Tom becomes despondent and tries to escape, and is at the zenith of the fence but then gets shot and dies. When Atticus breaks the grievous news to Scout, Aunt Alexandra and Calpurnia he says that, “Tom was tired of white men’s chances and preferred to take his own” (315). This means that Tom was tired of waiting on the white men, because they had not done anything good for him in his life. Being oblivious to the fact that Atticus could set him free he tries to escape because he does not think Atticus can do it. All in all Tom dies for no reason and represents a mockingbird because of that.
However in the film of Beowulf he dies in honor for his kingdom for his people because he actually owned up to his responsibilities and owns up to his mistakes. Whereas in the story he just thinks that he has to kill this dragon so he can be popular and be known as a hero, but dying in honor is dying for your people not because you 're rich or because you want your name to be
In “Shooting an Elephant” by George Orwell, the author writes about his experience with dealing a rampant elephant in British Colonial Burma. Privilege is usually viewed as a positive attribute, however Orwell explores all of the negatives that privileges can bring, which can be applied to modern day social expectations and politics. In order to highlight its effects on a personal and a widespread level, he uses the rhetorical device of figurative language. The figurative language__________ Throughout the text, the author reveals the notion that privilege is a double edge sword which causes personal conflicts and the illusion of power. Orwell uses imagery to show personal conflicts in the main character.
It always seems as if life turns out to be much easier when people model their lives after the expectations of any kind of majority. George Orwell’s experience in Shooting an Elephant suggests that this isn’t always the case. In the essay, Orwell happens to be the police officer that gets tasked to re-gain control of a rampaging elephant that is destroying Moulmein, Burma. Orwell soon learns that the elephant is merely going through a period of “must” and is hesitant to kill the elephant. Orwell eventually kills the elephant with his special rifle after he was baited into doing the action by a large crowd of residents.
This shows it is dangerous to transport these animals. Many deaths of elephants occur in the circuses. Ringling Bros. was charged with violations of the Animal Welfare Act after the circus forced Kenny, a three year old elephant, to perform even thought the animal was obviously sick. A veterinarian checking on the elephants that same day said he “should remain in the barn,” an hour after Kenny’s last performance, he passed away. Circus owners care about fame and fortune, not about the health of the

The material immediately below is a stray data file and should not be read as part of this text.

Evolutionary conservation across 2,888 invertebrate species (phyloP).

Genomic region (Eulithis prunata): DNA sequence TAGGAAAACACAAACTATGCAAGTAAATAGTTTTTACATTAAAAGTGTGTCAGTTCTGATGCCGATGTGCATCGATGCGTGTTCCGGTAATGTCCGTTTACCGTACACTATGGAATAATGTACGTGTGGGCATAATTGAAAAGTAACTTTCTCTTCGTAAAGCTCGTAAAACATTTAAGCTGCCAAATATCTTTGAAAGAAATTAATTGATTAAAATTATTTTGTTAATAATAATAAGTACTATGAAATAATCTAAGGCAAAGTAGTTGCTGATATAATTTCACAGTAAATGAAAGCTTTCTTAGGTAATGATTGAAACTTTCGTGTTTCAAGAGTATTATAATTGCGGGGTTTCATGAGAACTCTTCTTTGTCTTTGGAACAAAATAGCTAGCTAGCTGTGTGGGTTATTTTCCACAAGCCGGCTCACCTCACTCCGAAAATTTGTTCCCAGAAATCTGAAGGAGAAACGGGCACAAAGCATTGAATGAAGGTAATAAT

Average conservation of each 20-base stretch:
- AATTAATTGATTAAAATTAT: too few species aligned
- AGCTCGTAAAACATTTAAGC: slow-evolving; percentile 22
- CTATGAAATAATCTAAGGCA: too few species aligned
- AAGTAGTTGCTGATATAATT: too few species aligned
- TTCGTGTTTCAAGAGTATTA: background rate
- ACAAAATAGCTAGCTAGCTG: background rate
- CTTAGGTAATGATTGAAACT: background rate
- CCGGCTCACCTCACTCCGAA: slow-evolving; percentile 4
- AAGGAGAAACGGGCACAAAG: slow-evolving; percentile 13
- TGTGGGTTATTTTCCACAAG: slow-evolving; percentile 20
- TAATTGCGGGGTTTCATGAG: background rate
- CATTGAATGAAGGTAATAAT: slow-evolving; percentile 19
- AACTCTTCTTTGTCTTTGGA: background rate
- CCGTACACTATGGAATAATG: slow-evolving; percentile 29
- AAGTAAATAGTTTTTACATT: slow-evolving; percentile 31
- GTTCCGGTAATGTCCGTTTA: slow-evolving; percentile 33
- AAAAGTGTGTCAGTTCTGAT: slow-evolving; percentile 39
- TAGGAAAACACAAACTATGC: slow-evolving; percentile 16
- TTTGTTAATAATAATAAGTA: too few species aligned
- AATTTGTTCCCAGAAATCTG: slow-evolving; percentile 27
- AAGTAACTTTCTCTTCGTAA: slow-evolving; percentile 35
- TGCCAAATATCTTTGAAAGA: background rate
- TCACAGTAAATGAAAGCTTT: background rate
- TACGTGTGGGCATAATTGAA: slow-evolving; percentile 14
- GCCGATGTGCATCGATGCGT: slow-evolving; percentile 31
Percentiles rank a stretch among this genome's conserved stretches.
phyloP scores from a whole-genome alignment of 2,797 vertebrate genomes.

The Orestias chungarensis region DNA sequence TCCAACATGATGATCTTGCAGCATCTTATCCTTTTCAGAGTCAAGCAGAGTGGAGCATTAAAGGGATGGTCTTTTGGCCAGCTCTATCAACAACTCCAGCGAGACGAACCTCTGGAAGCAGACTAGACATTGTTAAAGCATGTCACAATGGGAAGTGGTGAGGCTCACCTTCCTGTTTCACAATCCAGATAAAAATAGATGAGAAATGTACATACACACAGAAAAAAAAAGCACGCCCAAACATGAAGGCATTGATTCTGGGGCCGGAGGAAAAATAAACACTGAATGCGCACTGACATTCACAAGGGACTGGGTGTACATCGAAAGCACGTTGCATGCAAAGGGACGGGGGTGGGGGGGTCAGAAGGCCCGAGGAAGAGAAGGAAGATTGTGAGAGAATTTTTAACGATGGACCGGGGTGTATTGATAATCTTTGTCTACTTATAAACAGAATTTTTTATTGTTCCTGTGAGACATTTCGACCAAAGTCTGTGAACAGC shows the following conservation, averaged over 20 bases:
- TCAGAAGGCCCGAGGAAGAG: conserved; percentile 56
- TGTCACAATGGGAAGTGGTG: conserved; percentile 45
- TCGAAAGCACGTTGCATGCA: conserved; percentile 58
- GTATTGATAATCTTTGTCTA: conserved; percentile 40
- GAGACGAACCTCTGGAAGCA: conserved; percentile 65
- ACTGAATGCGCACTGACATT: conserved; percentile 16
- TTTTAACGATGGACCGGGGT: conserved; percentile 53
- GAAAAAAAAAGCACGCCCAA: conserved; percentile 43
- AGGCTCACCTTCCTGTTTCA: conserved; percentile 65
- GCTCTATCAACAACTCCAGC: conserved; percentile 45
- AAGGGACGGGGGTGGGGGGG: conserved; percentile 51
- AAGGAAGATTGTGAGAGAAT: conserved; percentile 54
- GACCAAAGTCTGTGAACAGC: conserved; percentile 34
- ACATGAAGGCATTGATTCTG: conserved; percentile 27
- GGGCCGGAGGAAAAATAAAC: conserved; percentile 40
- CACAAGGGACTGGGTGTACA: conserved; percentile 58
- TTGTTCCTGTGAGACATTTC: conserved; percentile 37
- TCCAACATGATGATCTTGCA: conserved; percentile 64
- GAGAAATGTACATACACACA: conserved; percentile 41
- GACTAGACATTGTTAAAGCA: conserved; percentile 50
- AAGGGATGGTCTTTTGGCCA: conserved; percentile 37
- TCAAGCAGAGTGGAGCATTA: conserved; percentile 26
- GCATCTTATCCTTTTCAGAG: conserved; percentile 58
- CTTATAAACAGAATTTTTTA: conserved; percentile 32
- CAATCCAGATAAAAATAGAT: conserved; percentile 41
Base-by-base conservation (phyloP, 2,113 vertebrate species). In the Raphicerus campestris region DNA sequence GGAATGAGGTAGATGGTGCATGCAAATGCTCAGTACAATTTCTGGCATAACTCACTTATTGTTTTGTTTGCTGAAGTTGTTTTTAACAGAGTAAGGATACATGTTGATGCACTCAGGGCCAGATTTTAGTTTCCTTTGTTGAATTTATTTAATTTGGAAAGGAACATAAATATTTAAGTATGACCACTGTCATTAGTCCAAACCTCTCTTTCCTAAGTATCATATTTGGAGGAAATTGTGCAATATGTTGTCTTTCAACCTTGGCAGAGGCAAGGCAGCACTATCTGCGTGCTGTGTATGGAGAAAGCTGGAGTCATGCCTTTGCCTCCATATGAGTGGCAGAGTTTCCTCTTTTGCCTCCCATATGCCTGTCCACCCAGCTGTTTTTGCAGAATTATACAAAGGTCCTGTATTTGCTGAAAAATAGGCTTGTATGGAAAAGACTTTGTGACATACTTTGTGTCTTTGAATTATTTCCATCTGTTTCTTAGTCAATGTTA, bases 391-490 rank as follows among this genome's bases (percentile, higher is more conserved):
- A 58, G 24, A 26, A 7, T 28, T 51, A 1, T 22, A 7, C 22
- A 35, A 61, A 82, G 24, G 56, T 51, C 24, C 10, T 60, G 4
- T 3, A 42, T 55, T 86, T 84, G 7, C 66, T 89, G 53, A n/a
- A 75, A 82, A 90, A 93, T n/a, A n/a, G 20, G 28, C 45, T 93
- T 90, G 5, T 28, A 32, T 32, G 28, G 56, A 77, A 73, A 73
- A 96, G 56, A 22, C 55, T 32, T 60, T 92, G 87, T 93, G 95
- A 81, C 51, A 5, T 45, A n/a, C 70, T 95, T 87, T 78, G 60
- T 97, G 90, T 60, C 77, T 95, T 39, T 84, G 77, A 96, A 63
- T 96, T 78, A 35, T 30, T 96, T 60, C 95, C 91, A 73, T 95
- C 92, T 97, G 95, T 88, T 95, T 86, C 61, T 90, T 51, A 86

To begin, the influences of each character lead to the creation of their own values and beliefs. It is evident, that the background of which each protagonist bases their values off of, are completely different. In Shooting An Elephant, he is a police officer which in this society makes him an obvious target; due to him being in an alliance with the British. He explains that, “the insults hooted after me got on my nerves” and this is a factor for the silence of his voice (Orwell). Orwell develops a character, that struggles with controlling his beliefs since he is a member of the minority in Moulmein.
Although the officer did not want to shoot the elephant and only shot the elephant to please the locals, his guilt began to affect him emotionally after the first shot. And with each shot into the elephant the guilt dug deeper into the officer’s soul. His guilt was elevated by the visualization of the locals with their knives and baskets approaching the elephant. As he understands that the elephant which was calm at the point in which he shot it, was now about to die and become a meal for those same locals.
George Orwell, the author of “Shooting an Elephant”, uses symbols such as the elephant, the gun, and the crowd to expose the conflict between the law and one’s moral conscience. The elephant shows to conflict between the law and one’s moral conscience because the elephant possesses a lot of power, control, and strength. In this essay, the elephant destroyed homes and other items in their town. This is just a small example of how much power the elephant has. Because the elephant has so much power, he stepped on a man and literally excoriated the man’s back like a squirrel.